Wednesday 10 June 2009 at 8:00pm
334 Glossop Road, Sheffield, S102HW, United Kingdom
Tel: +44-(0)114-275 2288
It is neither good nor healthy to tease through the bones of the past, but for the edification of future generations, we must. Future Of The Left were composed from two thirds of the defunct Cardiff rock band mclusky, singer/guitarist Andy Falkous and drummer Jack Egglestone, and one-fifth of Ammanford rock band Jarcrew, wild-eyed frontman Kelson Louis Matthias. Both bands shared a mutual admiration; both bands bit the dust in their own special way. Jarcrew released one record, got lost in their confusing maze of great ideas, and finally disintegrated shortly after their drummer decided he wanted to spend more time following Jehovah. mclusky made three albums before falling to pieces in largely acrimonious circumstances, the gory details of which the curious can doubtless find recounted somewhere other than here.
Like one of Planet Earth's great mammals, the group that eventually became FOTL were some time in the gestation. It began just as Andy and Jack, chiselling out new directions in Cardiff. For a while they were four, rehearsing with Hywel Evans (who then formed math-rockers Truckers of Husk). "It definitely took a while for us to get a sound together, but the writing process got a lot easier when we got back down to three. Everything came together when we wrote The Lord Hates A Coward, but we'd been writing for over a year then. That song really set a standard for the rest." Kelson's weapon of choice was bass - not an instrument he played, necessarily, but then that's not always the FOTL way. "I play a bass like I fronted Jarcrew," explains Kelson. "Just thinking percussively - sort of Neanderthal, if that doesn't make me seem more stupid than I appear." Somewhere along the way, Falco acquired a synthesiser, and the band found a name in a broadsheet. Finally, they made an album - Curses.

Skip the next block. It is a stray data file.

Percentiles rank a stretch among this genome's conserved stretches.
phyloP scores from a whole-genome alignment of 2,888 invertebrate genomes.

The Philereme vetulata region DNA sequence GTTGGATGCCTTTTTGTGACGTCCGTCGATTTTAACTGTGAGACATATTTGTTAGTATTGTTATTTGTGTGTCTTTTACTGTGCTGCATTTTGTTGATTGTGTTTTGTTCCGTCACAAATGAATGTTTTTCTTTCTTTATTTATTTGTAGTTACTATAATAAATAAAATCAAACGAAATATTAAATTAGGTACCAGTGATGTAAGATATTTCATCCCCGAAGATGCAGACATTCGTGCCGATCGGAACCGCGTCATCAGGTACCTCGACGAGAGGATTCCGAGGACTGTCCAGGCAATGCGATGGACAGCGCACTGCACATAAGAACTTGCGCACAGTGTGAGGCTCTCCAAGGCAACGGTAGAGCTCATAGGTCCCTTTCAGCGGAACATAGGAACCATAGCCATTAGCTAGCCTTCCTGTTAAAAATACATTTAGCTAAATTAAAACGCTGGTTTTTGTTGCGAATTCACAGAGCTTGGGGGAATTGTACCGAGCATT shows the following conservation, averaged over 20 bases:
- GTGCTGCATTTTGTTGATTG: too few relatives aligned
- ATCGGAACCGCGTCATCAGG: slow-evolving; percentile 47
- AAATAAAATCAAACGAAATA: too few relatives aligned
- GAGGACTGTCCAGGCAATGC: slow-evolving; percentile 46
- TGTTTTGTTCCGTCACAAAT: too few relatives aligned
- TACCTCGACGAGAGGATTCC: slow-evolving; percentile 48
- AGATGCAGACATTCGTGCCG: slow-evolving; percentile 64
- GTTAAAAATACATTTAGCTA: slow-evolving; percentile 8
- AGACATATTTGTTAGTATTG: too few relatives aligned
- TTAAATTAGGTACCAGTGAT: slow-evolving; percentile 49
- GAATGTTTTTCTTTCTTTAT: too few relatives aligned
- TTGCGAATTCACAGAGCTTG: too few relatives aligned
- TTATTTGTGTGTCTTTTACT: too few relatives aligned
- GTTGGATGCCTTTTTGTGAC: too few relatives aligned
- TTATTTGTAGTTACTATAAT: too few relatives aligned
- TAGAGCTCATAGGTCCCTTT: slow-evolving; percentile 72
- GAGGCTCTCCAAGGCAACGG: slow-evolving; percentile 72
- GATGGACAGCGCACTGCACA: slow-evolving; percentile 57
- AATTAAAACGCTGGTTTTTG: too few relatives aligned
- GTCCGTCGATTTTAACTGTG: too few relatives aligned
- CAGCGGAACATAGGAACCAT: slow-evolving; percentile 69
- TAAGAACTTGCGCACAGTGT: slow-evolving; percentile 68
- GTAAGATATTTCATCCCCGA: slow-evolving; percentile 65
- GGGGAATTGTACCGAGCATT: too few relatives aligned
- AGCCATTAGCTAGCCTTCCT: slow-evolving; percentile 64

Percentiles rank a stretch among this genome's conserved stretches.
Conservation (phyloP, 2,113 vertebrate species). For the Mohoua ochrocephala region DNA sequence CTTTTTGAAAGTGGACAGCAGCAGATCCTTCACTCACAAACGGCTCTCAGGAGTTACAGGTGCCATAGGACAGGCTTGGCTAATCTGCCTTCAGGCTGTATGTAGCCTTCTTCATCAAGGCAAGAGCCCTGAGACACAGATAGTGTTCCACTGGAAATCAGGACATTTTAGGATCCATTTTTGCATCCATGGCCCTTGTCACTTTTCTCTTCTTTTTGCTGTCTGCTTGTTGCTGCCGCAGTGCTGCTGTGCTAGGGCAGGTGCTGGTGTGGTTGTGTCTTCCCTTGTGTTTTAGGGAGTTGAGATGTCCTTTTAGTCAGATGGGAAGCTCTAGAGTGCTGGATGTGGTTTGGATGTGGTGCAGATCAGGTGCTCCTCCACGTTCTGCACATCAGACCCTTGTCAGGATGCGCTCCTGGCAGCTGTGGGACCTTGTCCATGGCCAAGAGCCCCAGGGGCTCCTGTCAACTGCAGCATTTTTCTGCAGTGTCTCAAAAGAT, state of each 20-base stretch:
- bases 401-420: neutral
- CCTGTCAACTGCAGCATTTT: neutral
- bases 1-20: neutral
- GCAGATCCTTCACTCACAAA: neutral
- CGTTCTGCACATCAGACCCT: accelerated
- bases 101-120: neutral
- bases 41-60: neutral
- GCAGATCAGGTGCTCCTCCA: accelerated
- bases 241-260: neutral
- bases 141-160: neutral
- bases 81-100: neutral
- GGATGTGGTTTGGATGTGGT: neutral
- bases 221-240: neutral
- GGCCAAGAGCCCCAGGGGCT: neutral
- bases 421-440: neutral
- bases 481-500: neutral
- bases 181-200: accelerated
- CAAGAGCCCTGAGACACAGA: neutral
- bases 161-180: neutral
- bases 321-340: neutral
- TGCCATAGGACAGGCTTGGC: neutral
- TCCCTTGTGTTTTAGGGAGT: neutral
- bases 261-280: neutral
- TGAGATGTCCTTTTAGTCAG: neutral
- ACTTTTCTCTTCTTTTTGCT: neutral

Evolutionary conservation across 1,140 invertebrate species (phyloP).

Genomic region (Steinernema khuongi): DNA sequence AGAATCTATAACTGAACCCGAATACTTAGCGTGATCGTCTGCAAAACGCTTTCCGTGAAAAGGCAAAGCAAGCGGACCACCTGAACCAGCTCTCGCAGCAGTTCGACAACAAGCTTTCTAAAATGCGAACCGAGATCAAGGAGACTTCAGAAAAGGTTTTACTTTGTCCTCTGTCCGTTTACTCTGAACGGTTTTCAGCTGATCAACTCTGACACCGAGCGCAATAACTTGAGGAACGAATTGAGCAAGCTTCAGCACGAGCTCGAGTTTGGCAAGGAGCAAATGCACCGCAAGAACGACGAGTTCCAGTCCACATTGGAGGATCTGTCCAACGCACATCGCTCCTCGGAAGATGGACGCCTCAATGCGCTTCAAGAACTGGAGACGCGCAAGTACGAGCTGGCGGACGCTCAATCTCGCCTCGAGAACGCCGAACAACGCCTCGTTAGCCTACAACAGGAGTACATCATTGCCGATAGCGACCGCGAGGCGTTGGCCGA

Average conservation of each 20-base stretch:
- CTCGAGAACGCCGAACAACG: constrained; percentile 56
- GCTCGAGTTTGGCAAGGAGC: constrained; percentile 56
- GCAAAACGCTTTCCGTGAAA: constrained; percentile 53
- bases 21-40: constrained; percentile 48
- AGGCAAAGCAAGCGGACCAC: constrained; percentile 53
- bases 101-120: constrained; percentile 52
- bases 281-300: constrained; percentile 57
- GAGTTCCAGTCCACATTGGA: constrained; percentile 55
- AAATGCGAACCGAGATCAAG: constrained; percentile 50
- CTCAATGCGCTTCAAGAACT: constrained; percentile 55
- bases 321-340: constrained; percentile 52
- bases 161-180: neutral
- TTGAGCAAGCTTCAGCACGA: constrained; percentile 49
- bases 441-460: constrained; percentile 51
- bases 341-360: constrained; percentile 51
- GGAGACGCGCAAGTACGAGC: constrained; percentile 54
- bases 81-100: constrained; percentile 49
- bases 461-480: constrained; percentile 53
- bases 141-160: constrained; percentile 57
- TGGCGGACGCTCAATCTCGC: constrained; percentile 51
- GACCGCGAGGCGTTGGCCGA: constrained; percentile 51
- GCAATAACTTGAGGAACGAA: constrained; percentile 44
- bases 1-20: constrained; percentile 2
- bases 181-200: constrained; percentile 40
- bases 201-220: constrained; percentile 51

Curses was not a drat, a damn, a bugger, or a shit, nor was it an oath to be tossed out idly. It did not take the names of Jesus, Mohammed, Buddha or Lord Xenu in vain. No, Curses was a spell, a summoning. Fourteen pocket-sized, acidic incantations that tripped off the tongue, scattering all manner of charms, jinxes and hexes around. Recorded across three weekends in Newport, it was an altogether broader, more devious, more detailed record than anything that came before, with songs about cats, Tories and the skeletons of tiny children lurking. Guitars jerked and sparked like cattle prods; basslines impacted like a deft flurry of feet; drums marched, bounded and turned on the head of a platinum pin; two heads sprung from the same neck and thrashed a collective mane, screaming as they hurtled round the Moebius curve of some lyrical enigma. And all of this on a single, gleaming, debut CD. A CD, moreover, acclaimed as “anthemic genius” and “one of the albums of the year” (those bastions Kerrang! and NME respectively).
"It's about something more than three guys coming onstage and yelling ‘Rock!' down the microphone. There can be a fuller, rounder, slightly funny picture to it", says Falco. “Miles ahead of the post-hardcore pack”, says Uncut. In short, Future Of The Left can be found further trying to stretch and bend the boundaries of what a rock band should be. And with a second album upcoming, this particular future promises much.
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Jacks Records (Division Street, Sheffield)
The Harley (Glossop Road, Sheffield)